Toronto passes new standards for new buildings, retrofits

55% of GHG emissions in the city of Toronto are attributed to homes and buildings ( 60% of that from residential buildings and 40% from commercial and institutional buildings).  On July 14, Toronto City Council took one more step to address those emissions, by approving new building policies. As described in the City’s press release, the policies include a “Net Zero Existing Buildings Strategy to decarbonize all existing residential, commercial and institutional buildings within the next 30 years; a Net Zero Carbon Plan to reduce emissions in City-owned buildings; and an update to the Toronto Green Standard to achieve net zero emissions in new development by 2030.”  

The Net Zero Existing Buildings Strategy: is expected to increase local building retrofit economic activity by 87 per cent over the next 30 years, and nearly double annual investment in existing buildings. It is also expected to create an additional 7,000 direct, full-time jobs in local construction, energy services and supportive work over 30 years. Further,

  • it will begin with voluntary emissions performance measures and targets, transitioning to mandatory requirements in 2025, at which time it will require annual emissions performance reporting and public disclosure;
  • Expand and enhance retrofit financing;
  • Support workforce development and training;
  • City Council will lead by example with a plan to retrofit all City-owned buildings to net zero emissions by 2040.   

The Green Standard for New Buildings: Emissions reductions in new buildings will be regulated by the newly approved the Toronto Green Standard Version 4.  The original Toronto Green Standard was introduced in 2010 and has been updated approximately every 4 years.  The latest Version 4 addresses requirements for “building energy and GHG reduction and electric vehicle parking, and introduces tracking of embodied emissions in building materials used in construction. It addresses resilience through enhanced green infrastructure to manage stormwater runoff, reduce urban heat island impacts and promote biodiversity, including extensive and higher performance green roofs, bioswales, rain gardens, native pollinator species plantings and a new requirement for ”green streets” (roads or streets that incorporate green infrastructure).”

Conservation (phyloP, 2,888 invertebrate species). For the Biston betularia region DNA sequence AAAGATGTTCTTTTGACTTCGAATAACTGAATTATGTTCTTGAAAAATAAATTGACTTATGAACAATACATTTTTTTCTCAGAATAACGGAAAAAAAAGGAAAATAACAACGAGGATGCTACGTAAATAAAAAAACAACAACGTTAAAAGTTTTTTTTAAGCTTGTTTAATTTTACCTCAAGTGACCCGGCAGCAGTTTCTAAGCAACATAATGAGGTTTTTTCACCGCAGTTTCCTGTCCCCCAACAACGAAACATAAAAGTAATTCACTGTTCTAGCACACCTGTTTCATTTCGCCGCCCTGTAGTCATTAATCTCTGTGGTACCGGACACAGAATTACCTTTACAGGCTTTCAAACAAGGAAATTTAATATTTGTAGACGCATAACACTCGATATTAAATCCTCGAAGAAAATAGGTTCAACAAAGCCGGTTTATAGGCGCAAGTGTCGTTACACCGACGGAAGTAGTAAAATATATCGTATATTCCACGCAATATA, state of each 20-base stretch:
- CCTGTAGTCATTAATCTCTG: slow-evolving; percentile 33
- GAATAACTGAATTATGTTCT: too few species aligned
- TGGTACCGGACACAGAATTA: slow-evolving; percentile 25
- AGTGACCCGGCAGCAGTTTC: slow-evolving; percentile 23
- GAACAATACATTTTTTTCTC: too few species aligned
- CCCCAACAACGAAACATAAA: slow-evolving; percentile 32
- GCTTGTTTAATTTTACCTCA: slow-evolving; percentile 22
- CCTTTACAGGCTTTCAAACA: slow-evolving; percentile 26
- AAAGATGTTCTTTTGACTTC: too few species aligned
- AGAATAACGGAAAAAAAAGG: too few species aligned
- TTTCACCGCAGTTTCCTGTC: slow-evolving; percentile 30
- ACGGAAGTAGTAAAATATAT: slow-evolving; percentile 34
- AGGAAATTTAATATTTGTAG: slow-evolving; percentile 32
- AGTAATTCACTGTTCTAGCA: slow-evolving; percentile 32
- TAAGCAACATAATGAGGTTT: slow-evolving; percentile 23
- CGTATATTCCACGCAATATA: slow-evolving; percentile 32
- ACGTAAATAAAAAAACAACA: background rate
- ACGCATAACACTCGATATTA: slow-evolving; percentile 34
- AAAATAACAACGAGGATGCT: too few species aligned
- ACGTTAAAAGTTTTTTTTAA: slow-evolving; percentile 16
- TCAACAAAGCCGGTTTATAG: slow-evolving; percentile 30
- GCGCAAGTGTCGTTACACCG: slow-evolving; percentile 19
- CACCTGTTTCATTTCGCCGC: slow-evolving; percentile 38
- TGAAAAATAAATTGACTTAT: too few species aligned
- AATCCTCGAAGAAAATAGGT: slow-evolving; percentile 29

Version 4 will apply to new development applications beginning on May 1, 2022.

According to Mayor John Tory: “Implementing this strategy will also be essential to public health and resilience in the face of a changing climate. Extreme heat is already causing an average of 120 premature deaths annually, and this number is expected to double by 2050 without strong action. Retrofit measures such as improving building envelopes and installing heat pumps greatly reduce exposure to extreme heat and will ensure Torontonians are safe during increasingly frequent and severe heat waves.”  

 Related reading:

“TAF congratulates the City of Toronto on passing two landmark low-carbon building policies”  reaction by the Toronto Atmospheric Fund to Council’s new policies.

“‘No Vaccine for Climate Change’, Departing Toronto Energy Director Warns, in Critique of City’s Climate Performance” (The Energy Mix, April 2021) offers an overview of Toronto’s recent climate initiatives

Canada’s Climate Retrofit Mission, published by Efficiency Canada in June 2021. Authors Brendan Haley and Ralph Torrie state that, at the current pace, it will take 142 years to retrofit all low-rise residential buildings and 71 years to retrofit all commercial floor area in Canada. The report emphasizes the urgency of the task and outlines market and policy innovations to speed up the process and achieve economies of scale to reduce costs.